Northern Ireland news

NI Affairs Committee to examine effectiveness of Stormont institutions

The Northern Ireland Affairs Committee is to examine the effectiveness of the institutions established under the Good Friday Agreement. Picture by Niall Carson/PA Wire
John Manley

THE effectiveness of the institutions established under the Good Friday Agreement is to be examined by a Westminster committee to coincide with the accord's 25th anniversary next year.

The Northern Ireland Affairs Committee is asking for the views of "people from all walks of life" on the performance of the bodies created by the 1998 deal, including the executive and assembly.

The group of cross-party MPs is welcoming the public's suggestions on how the devolved institutions may be improved.

The committee's inquiry will also examine what impact the Good Friday Agreement has had on UK-Irish relations over the last quarter of a century and whether people who do not identify as unionist or nationalist are served well by the deal.

Committee chairman Simon Hoare described the agreement as the "bedrock of peace" and said it should be celebrated and recommited to "each and every day".

"Next year provides an opportunity both to mark the occasion but also to review how it has worked, what it has achieved and where it could improve outcomes," he said.

"The anniversary of its signing comes during a period of increased tensions that everyone is committed to easing.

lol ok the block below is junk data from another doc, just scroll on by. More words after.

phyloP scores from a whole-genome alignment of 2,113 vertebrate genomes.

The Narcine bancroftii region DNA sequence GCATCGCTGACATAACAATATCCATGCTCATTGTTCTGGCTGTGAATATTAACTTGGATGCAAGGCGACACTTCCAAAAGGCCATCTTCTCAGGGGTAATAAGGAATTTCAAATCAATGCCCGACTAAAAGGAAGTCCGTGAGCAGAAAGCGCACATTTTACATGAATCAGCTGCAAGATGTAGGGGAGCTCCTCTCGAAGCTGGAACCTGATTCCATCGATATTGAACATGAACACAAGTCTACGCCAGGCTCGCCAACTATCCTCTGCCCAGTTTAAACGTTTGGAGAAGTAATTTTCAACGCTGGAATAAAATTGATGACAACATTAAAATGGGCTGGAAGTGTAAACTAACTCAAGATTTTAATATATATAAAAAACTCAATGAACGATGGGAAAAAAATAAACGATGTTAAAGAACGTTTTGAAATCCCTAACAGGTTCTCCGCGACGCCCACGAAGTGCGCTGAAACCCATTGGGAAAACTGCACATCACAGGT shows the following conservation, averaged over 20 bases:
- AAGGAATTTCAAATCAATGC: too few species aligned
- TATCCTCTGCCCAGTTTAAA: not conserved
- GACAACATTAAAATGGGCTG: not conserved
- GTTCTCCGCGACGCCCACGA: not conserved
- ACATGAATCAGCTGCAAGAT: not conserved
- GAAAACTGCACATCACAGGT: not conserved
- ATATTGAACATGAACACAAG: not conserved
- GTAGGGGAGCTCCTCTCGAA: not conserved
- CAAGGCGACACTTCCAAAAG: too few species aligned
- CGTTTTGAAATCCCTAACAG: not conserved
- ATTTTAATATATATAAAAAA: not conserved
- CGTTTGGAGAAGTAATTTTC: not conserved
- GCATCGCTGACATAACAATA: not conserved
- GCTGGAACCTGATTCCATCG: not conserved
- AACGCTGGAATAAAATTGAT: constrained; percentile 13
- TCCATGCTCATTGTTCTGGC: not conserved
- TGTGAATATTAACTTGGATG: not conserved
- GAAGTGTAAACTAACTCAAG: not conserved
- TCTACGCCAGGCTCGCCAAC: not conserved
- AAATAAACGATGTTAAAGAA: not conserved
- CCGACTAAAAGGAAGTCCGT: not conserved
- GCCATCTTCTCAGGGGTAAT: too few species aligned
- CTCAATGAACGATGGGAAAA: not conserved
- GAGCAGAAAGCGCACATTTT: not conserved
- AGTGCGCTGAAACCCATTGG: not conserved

"We will examine how we can maximise the peace and prosperity benefits of the agreement for Northern Ireland, and we want to hear your views on how that can be done.”

SDLP MP Claire Hanna said the committee's work was an "appropriate and timely look at the institutions".

"The values at the core of consensus in 1998 were partnership, interdependence and compromise and they remain as relevant and necessary as ever but, as operated, some of the structures appear to be locking in dysfunction and intransigence, and others are being paralysed by one party at a time," she said.

"The agreement has provision for review and renewal and it is important that this is done in an open way and not behind closed doors like at St Andrews, which made progress harder."

The committee is particularly keen to hear opinion on the extent to which the design of the internal, strand one institutions has succeeded in enabling cross-community, effective and stable government.

The MPs would also like to hear views on whether the strand one institutions have enabled those who identify as neither unionist nor nationalist to be effectively represented and the the extent to which the design of the strand two North/South Ministerial Council has succeeded in developing cooperation between the Stormont executive and the Dublin government.

Evidence is welcome on the extent to which the design of the strand three, east-west institutions has succeeded in developing cooperation between the UK and Irish governments; how the institutions might be reformed to address current challenges; and what mechanisms could be used to initiate any changes to the institutions of the agreement.

The closing date for submissions of evidence 5pm on December 8.

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